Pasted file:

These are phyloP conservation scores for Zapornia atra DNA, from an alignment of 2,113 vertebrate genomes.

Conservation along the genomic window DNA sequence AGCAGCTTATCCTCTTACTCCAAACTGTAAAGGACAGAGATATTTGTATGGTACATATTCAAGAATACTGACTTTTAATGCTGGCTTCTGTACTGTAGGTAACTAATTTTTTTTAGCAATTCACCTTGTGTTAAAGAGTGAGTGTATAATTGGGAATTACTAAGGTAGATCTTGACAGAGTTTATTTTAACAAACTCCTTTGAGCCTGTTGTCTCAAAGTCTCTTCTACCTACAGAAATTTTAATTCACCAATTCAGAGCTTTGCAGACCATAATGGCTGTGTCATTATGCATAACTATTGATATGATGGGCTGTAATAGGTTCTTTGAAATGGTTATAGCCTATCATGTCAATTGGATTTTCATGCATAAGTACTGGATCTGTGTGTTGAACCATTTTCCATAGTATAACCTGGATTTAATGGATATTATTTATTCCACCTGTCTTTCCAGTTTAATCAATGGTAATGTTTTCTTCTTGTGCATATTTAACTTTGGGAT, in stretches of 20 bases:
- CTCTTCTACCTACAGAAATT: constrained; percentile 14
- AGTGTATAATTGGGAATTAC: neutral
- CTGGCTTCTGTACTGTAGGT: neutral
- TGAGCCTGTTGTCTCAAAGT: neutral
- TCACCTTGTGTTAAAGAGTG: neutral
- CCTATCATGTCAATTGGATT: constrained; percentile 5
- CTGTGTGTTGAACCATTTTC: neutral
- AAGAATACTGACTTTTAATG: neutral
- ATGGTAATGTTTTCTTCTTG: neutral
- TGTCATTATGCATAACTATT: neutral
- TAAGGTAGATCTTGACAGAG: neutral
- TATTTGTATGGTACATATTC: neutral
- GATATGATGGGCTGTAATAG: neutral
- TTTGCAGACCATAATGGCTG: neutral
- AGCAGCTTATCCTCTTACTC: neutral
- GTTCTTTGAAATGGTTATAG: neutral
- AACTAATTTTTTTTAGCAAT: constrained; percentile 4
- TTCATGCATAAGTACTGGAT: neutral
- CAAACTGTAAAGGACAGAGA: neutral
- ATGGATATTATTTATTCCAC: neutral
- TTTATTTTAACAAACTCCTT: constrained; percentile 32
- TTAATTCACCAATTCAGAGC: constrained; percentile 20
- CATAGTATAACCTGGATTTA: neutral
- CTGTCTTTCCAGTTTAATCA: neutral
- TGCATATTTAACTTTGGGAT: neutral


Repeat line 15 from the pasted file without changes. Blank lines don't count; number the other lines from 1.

- GATATGATGGGCTGTAATAG: neutral